The estate’s floral manger shares some secrets to help turn your home into a magical winter wonderland.
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Biltmore Christmas
Credit: The Biltmore Company

Christmas at North Carolina’s famed Biltmore Estate is something to behold. There’s the 35-foot tall Frasier fir tree in the banquet hall, boughs of holly, candles and pine cones, gleaming ornaments, flickering lights, and enough glorious baubles to make the estate merry and bright. This year marks the 125th anniversary of the Asheville landmark and, pandemic or not, they are celebrating the season in style. The Biltmore has a few ways to enjoy the holiday magic: a daytime house tour, Christmas at Biltmore Daytime Celebration, an evening tour, Candlelight Christmas Evenings, as well as virtual tours, a Christmas pop-up shop, and an online look at their massive Christmas tree set up operation.

If you are hunkering down at home this year, Lizzie Borchers, the Biltmore’s floral manager, shared a few Christmas decorating tips with Virginia Brown of The Washington Post that will help capture some of the Biltmore’s Christmas magic.

To mark the estate’s 125th anniversary, the decorators chose the theme of An 1895 Christmas, the year when George and Edith Vanderbilt celebrated their first Christmas at Biltmore. That theme means filling the house with traditional elements in red, deep burgundy, and gold that reflect the Vanderbilts’ life and taste. While we may not all have banquet halls and stables to decorate, Borchers suggests choosing a personal theme that reflects your family history and “telling a story on your tree”. “Think about going back to your roots,” she says, noting that the Biltmore used Santas from countries that George Vanderbilt visited on his travels, making them seasonal, personal, and historical.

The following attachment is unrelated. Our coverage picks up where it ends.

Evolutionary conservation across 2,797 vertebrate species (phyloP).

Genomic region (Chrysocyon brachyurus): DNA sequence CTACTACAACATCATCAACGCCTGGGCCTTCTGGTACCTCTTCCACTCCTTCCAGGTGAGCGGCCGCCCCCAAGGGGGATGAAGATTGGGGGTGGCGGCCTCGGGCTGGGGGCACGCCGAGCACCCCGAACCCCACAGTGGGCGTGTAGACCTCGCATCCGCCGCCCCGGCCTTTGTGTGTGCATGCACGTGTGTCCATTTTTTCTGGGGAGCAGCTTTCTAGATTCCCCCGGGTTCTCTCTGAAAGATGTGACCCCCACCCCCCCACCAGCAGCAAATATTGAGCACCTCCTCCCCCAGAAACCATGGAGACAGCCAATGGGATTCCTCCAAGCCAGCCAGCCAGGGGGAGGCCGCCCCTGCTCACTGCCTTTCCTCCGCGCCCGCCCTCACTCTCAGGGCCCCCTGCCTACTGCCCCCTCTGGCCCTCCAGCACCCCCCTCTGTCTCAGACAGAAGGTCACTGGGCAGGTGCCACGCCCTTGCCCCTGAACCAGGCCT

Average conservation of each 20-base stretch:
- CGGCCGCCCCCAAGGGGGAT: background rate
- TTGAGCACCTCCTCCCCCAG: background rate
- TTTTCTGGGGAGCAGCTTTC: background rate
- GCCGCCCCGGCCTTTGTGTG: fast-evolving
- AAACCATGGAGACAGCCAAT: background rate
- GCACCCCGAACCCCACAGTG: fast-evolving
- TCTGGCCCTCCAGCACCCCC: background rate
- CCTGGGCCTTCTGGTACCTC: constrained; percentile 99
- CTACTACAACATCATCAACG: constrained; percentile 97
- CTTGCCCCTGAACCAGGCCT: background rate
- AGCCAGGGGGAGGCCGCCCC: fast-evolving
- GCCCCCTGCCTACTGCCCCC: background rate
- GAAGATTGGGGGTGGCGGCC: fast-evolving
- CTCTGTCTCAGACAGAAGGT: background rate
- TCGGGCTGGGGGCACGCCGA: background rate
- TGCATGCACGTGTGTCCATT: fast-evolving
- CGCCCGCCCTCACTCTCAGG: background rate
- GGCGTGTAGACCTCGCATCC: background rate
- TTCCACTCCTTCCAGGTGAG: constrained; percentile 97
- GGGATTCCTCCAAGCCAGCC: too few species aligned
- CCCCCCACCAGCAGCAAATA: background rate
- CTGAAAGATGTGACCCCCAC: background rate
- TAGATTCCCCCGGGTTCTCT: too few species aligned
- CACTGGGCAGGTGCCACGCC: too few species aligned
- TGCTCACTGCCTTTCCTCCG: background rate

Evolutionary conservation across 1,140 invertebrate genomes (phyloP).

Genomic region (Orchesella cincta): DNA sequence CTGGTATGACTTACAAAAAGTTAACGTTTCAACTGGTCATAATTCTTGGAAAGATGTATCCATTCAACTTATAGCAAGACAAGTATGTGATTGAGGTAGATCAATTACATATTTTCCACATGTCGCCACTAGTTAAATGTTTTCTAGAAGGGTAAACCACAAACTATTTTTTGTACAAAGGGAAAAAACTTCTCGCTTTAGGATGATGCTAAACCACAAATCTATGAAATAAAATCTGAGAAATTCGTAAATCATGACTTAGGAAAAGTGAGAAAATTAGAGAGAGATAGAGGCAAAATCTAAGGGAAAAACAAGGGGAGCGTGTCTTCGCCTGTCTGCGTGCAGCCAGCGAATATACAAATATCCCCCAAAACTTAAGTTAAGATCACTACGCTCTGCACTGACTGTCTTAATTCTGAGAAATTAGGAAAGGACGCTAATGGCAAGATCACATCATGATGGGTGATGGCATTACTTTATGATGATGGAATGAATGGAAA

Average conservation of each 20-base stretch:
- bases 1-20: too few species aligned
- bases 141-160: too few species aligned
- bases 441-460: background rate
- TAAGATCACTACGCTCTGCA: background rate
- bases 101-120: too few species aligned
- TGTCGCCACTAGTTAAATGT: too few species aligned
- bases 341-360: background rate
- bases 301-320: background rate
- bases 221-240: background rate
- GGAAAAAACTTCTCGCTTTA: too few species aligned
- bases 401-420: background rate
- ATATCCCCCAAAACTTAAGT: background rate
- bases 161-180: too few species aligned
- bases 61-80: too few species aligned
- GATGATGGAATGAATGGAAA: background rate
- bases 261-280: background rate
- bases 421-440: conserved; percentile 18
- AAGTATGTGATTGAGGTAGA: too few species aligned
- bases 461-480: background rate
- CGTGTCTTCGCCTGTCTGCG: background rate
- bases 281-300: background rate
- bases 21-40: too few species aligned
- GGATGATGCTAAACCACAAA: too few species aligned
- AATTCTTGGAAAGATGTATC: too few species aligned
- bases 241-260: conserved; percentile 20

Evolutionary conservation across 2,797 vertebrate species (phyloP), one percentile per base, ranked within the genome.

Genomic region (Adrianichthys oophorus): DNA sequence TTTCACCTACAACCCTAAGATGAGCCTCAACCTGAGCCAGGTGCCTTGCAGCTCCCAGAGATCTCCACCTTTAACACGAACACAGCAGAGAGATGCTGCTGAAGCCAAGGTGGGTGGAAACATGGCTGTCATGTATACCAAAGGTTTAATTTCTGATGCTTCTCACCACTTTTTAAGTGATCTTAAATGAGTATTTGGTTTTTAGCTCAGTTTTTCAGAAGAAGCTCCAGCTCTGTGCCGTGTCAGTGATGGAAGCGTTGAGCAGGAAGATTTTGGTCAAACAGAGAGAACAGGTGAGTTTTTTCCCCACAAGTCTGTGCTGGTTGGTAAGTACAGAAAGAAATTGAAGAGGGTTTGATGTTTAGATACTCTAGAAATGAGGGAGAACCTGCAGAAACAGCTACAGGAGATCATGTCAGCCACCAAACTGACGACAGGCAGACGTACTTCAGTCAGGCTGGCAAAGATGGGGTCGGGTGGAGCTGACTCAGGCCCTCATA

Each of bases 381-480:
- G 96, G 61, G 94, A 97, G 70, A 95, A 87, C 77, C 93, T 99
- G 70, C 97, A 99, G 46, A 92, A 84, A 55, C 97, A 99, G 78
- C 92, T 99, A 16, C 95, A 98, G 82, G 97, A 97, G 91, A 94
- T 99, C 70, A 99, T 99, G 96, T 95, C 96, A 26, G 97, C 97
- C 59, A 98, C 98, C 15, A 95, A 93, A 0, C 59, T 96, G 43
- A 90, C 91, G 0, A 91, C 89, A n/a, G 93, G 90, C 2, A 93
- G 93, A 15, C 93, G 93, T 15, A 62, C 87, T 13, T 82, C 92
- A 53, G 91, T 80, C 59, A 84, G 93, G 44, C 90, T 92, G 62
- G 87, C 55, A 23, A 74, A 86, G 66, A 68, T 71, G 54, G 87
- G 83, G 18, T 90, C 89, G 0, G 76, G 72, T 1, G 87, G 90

Borchers is also a fan of using family heirlooms and ornaments, but recommends taking precautions to keep them safe like photocopying old photos and then stringing them up as a garland. And if an heirloom ornament does break during some yuletide fun? Borchers suggests “preserving the broken pieces in a frame or inside a glass ornament that can be hung on the tree.” Cute, right?

Borchers also loves decorations with a theme, like the teal and gold ribbons on the tree in the Tapestry Room that pair perfectly with the rooms antique tapestries. Even if you don’t have a Tapestry Room, Borchers recommends choosing “Christmas decor [that] suit the look of your home or environment.” Like, if you live in “a coastal home, think seashells, sand or cocktail umbrellas” as items to trim the Christmas tree.

Borchers also recommends knowing your tree-trimming basics, like what Borchers calls the “squint test” to make sure lights and ornaments are distributed properly. She also likes to bring diverse textures and natural elements indoors. “Fresh greenery, like magnolia, is great, because it’s beautiful fresh, and it dries well,” Borchers told The Post. From there it’s all about paying attention to the details, easier at your house than the Biltmore Estate where they starch and iron 60 handmade bows just for the indoors.

WATCH: It’s Here! Watch the Biltmore’s 35-Foot Christmas Tree Come to Life

While you may not have a 35-foot tree to decorate, these tips may help you bring a little Biltmore magic to your house—and we all need a little extra magic this holiday season.